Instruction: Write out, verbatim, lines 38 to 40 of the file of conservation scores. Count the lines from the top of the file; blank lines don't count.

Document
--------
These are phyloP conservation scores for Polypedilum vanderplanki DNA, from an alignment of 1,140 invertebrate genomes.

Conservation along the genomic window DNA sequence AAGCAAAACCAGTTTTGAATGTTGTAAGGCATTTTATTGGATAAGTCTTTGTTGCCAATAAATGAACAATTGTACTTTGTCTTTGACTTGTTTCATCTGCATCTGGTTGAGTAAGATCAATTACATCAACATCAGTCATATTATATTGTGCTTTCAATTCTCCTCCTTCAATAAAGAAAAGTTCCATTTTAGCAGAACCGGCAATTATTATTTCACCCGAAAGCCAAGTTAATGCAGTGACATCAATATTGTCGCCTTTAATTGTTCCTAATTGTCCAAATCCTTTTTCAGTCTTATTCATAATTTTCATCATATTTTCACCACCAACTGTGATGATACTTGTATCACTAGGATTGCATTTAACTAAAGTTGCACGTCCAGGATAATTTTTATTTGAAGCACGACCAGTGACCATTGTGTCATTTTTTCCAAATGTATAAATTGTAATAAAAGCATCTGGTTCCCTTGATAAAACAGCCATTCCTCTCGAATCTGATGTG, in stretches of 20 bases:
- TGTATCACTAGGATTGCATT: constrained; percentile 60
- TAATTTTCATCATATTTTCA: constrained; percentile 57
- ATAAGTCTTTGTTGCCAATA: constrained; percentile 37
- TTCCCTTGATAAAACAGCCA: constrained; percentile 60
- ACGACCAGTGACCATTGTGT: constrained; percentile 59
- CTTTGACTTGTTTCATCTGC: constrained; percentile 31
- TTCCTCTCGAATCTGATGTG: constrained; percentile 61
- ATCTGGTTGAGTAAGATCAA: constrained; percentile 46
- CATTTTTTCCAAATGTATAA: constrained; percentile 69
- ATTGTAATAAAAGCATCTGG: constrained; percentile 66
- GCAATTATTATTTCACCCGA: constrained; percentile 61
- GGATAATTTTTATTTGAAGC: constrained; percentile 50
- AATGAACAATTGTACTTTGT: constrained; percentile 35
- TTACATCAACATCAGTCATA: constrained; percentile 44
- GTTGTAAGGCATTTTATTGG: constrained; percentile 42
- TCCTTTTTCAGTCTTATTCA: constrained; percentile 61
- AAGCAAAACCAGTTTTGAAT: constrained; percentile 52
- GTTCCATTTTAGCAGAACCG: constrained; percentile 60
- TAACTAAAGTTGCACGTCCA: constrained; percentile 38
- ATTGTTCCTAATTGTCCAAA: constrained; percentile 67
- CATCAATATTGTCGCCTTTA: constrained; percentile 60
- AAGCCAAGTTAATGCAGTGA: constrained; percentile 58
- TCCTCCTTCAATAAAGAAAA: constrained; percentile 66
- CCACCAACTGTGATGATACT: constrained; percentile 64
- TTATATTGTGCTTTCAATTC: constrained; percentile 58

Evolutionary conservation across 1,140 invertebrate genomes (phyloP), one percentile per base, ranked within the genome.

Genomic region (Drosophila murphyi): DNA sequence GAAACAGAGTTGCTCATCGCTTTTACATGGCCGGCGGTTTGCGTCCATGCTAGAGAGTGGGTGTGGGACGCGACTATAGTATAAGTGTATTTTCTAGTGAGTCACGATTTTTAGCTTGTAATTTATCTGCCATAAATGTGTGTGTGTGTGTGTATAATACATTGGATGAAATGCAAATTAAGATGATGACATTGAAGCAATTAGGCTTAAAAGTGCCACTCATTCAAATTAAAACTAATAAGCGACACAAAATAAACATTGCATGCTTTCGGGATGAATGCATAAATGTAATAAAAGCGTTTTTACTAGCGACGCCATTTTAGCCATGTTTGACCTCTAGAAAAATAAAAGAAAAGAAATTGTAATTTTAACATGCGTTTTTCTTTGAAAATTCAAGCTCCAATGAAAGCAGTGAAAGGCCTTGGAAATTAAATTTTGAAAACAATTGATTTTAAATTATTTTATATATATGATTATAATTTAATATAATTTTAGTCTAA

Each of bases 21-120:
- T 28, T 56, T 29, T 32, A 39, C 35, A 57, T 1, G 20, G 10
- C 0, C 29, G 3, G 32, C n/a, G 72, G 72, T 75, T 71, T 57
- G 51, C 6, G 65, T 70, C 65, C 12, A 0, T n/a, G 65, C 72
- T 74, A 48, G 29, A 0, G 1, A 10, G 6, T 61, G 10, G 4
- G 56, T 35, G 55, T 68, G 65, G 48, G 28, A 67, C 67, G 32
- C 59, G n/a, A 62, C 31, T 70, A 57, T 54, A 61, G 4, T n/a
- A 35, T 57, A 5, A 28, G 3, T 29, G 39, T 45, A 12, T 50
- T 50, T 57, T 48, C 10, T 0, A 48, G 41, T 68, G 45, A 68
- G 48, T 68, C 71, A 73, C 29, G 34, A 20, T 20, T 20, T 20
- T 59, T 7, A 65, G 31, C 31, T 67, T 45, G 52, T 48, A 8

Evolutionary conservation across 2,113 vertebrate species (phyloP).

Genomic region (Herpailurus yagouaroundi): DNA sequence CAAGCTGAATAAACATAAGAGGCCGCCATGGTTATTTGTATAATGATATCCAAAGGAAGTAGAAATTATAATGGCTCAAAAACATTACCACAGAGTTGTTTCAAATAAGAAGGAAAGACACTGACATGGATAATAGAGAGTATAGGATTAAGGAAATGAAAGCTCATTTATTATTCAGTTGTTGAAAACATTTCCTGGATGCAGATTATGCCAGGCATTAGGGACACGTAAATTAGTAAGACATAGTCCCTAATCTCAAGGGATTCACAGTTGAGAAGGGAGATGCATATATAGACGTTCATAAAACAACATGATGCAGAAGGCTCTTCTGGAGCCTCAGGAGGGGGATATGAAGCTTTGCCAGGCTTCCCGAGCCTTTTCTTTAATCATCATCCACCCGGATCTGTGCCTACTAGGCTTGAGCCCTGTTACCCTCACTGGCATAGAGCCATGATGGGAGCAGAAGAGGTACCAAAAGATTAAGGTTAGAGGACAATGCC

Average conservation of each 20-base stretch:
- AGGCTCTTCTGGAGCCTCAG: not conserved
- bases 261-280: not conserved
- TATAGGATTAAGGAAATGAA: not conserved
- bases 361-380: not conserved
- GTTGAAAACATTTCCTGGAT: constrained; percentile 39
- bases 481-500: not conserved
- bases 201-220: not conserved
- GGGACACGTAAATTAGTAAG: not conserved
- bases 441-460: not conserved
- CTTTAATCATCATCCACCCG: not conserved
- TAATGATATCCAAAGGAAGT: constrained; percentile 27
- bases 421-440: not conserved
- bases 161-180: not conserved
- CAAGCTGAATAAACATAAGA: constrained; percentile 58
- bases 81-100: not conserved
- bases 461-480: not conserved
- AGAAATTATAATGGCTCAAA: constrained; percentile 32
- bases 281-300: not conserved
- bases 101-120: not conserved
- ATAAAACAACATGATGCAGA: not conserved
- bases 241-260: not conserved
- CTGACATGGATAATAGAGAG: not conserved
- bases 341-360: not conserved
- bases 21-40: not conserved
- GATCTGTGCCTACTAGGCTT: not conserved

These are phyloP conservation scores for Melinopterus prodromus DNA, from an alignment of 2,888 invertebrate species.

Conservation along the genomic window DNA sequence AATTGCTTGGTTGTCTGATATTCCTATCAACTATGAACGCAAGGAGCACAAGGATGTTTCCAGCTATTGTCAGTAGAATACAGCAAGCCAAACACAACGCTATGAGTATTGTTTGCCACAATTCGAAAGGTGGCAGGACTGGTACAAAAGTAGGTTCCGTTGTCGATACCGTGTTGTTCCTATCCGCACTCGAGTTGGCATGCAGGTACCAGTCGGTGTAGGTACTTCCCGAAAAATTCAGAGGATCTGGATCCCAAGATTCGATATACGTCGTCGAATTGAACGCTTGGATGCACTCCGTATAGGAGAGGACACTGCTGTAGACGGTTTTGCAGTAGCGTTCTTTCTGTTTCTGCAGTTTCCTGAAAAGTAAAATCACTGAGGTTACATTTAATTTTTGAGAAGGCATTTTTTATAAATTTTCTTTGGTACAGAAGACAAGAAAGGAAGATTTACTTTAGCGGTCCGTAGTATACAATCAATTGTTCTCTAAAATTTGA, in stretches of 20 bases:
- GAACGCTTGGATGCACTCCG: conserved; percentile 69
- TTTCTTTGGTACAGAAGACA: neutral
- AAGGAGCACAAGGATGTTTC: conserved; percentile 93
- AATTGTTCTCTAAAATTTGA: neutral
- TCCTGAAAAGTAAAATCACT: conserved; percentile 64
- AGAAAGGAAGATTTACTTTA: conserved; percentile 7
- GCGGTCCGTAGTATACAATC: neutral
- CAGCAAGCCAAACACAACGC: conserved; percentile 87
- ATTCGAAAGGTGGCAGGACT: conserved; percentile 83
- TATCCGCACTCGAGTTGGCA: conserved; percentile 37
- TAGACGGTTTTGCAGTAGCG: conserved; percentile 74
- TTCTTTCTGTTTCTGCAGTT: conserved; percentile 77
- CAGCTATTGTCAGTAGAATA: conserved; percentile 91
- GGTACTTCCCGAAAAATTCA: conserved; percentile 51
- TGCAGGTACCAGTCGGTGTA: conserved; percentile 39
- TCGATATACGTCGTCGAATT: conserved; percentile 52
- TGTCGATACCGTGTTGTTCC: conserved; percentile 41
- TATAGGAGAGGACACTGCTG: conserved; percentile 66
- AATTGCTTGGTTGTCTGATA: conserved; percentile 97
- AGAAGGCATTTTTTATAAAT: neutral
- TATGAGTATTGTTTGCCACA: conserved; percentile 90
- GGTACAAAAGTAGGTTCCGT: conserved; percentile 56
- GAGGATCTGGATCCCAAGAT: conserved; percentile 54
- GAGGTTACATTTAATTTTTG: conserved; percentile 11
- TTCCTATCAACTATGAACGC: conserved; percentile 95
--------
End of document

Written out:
- T 50, T 57, T 48, C 10, T 0, A 48, G 41, T 68, G 45, A 68
- G 48, T 68, C 71, A 73, C 29, G 34, A 20, T 20, T 20, T 20
- T 59, T 7, A 65, G 31, C 31, T 67, T 45, G 52, T 48, A 8